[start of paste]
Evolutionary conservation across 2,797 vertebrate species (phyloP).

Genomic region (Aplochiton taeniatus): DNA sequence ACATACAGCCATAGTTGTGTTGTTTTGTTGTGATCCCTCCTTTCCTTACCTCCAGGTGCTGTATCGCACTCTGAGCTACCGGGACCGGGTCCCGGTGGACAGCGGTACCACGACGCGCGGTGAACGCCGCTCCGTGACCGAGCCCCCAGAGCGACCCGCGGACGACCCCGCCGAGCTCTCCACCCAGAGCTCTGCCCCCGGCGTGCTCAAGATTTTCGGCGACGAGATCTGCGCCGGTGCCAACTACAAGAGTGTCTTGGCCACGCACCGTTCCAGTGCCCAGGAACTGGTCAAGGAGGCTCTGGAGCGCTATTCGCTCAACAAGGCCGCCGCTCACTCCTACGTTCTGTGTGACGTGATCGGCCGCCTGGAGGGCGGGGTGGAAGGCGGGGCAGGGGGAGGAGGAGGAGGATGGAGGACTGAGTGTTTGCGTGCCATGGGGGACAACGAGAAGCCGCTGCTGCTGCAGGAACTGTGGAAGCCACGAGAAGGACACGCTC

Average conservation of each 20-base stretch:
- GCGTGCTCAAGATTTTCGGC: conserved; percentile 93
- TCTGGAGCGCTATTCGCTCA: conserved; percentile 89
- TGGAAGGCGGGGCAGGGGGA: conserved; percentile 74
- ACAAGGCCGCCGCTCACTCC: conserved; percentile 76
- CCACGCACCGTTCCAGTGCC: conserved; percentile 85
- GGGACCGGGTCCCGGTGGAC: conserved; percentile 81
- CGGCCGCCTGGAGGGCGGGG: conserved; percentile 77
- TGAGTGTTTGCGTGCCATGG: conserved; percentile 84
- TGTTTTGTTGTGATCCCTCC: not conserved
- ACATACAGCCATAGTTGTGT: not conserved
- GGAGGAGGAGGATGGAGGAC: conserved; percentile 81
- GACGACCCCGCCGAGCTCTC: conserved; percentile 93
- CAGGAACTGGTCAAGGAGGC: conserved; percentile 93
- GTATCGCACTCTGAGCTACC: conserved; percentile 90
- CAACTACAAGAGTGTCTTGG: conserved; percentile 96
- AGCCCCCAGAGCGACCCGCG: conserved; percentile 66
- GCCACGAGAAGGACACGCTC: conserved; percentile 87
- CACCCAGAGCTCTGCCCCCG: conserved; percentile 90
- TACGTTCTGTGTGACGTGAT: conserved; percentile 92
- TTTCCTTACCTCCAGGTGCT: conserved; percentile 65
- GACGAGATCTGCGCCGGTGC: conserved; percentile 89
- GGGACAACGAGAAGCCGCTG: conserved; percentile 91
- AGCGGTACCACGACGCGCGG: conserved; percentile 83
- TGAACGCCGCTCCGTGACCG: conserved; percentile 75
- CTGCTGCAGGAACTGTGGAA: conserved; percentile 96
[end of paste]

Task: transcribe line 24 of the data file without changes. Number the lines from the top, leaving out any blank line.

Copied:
- GACGAGATCTGCGCCGGTGC: conserved; percentile 89